“Using sensors to collect data from how the exoskeleton is performing has allowed us to better see and understand the human condition,” said Dr. Makris. “This allowed us to get prototypes of how exoskeletons might need to be redesigned and developed in the future, depending on different user profiles and different countries.”
SHERLOCK, which has just ended after four years, brings together 18 European organizations in multiple countries from Greece to Italy and the UK working in various fields of robotics.
The group of participants enabled the project to draw on a variety of perspectives, which Dr. Makris said was also helpful given the differing national rules on integrating robotics technology.
Old hands, new tools
Another project that ended this year, CO-ADAPT, used cobots to help seniors navigate the digital workplace.
The project team developed an adaptive workstation equipped with Cubot to assist people with assembly tasks, such as making a phone, a car, or a game—or, in fact, integrating any combination of individual components into a finished product during manufacturing. The station can adapt the height of the workbench and the lighting to the physical characteristics and visual capabilities of the person. It also includes features such as eye-tracking glasses to gather information about your mental workload.
This brings more information about what people need, said Professor Giulio Jaccucci, Co-ADAPT coordinator and computer scientist at the University of Helsinki in Finland.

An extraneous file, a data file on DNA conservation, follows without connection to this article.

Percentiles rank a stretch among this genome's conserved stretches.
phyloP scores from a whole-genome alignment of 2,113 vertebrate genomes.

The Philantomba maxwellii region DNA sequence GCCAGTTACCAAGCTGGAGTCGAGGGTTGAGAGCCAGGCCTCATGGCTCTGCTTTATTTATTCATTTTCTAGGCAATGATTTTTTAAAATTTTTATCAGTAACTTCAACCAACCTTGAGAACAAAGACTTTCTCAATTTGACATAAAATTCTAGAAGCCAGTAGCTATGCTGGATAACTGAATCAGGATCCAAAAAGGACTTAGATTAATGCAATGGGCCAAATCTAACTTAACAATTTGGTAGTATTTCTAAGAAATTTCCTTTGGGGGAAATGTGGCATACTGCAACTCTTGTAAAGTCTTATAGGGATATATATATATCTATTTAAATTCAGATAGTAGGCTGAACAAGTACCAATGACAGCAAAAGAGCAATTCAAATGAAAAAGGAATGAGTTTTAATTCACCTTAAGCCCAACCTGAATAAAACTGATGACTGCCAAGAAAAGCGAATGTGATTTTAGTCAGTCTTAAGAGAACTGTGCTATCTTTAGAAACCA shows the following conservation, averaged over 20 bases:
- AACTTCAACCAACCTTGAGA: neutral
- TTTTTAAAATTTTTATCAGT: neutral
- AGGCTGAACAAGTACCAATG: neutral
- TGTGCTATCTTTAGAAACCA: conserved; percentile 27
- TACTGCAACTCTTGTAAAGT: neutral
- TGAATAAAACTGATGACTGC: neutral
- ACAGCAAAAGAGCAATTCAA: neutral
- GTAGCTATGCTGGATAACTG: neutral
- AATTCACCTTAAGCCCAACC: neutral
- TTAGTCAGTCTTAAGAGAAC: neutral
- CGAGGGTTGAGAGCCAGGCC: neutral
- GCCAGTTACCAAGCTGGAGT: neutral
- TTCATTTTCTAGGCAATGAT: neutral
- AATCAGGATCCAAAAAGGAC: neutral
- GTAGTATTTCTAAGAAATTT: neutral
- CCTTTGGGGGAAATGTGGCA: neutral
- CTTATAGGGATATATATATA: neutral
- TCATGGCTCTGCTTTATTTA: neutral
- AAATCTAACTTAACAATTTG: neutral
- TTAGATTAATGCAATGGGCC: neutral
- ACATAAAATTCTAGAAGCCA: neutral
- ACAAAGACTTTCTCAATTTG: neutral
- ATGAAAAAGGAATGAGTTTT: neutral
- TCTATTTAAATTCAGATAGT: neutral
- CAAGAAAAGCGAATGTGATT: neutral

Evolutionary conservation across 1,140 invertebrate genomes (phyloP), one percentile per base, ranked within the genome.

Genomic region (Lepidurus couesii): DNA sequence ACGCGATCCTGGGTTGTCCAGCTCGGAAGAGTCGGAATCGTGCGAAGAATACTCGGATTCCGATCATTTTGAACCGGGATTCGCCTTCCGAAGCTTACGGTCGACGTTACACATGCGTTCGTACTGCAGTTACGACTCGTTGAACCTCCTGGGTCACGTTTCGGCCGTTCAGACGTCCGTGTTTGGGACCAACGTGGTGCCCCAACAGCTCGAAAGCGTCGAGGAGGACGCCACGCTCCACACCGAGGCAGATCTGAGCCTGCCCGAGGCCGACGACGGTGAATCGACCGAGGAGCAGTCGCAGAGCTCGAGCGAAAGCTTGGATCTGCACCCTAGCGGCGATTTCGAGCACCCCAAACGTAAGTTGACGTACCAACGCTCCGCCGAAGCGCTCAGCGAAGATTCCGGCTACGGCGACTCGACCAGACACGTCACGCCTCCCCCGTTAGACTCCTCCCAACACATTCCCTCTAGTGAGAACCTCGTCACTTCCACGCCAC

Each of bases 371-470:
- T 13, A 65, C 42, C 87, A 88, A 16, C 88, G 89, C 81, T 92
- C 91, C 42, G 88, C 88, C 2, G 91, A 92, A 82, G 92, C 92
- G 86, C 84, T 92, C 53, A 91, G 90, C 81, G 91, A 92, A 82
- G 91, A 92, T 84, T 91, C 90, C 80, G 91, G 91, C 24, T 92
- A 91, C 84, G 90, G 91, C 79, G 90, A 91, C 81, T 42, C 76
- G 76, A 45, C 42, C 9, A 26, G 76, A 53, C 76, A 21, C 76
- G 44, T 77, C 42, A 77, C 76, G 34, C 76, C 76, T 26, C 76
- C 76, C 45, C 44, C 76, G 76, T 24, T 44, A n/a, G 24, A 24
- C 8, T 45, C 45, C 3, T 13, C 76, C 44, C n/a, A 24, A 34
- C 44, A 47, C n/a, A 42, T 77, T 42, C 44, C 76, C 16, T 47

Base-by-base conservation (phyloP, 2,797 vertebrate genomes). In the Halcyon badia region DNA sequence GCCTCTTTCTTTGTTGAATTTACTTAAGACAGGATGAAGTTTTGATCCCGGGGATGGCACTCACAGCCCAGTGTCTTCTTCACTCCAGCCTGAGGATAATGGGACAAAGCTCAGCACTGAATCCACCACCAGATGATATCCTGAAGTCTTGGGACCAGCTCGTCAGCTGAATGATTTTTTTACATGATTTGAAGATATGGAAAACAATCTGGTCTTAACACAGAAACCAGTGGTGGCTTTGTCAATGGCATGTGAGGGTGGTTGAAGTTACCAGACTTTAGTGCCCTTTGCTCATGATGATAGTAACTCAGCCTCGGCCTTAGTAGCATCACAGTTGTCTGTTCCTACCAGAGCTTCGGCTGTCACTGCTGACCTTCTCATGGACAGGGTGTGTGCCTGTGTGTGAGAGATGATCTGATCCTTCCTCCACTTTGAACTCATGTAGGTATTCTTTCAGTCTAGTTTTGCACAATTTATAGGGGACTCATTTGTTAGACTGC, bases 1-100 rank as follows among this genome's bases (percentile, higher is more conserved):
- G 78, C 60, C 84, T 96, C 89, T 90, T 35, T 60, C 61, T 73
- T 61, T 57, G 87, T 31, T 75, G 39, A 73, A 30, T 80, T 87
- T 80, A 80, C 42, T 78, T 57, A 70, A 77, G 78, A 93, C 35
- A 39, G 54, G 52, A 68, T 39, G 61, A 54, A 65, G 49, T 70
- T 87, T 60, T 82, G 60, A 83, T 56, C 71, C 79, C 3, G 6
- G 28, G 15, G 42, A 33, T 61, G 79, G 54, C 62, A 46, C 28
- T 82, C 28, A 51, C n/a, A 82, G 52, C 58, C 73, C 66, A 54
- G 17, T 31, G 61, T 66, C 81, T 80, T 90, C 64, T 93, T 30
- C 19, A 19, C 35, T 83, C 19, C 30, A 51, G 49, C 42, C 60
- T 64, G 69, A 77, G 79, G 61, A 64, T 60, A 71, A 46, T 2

“You find interesting differences in how much the machine should do and how much the person should do, and also how far and how the machine should try to provide guidance,” Jaccucci said. “This is an important business that goes back to the nuts and bolts of making this work.”
However, Cobot-equipped workplaces that can fully tap into and respond to people’s mental states in real-life environments may still be several years away, he said.
“It’s very complicated because there’s the whole mechanical part, as well as trying to understand people’s situation from their psychological and physiological states,” said Professor Jaccucci.
Meanwhile, as new technologies can be used in much simpler ways to improve the workplace, CO-ADAPT has also explored digitization on a larger scale.
One area has been software that enables “smart shift scheduling,” which organizes work shifts for workers based on their personal circumstances. This approach has been shown to reduce Sick leaveand stress and sleep disorders among social care and health care workers.
“It’s a great example of how we can improve operability because we use evidence-based knowledge of how to get informed schedules,” said Professor Jaccucci.
He said that focusing on the individual is key to a future of well-integrated digital tools and robots.
“Suppose you have to cooperate with a robot on an assembly task,” he said. “The question is: Should the robot be aware of my cognitive abilities and others? And how should we divide the task between the two?”
The core message from the project is that there is much room for improvement and expansion of working environments.
“It shows how much untapped potential is,” Professor Jaccucci said.
Project Sherlock: cordis.europa.eu/project/id/820689
CO-ADAPT Project: cordis.europa.eu/project/id/826266
Horizon: A European Union journal of research and innovation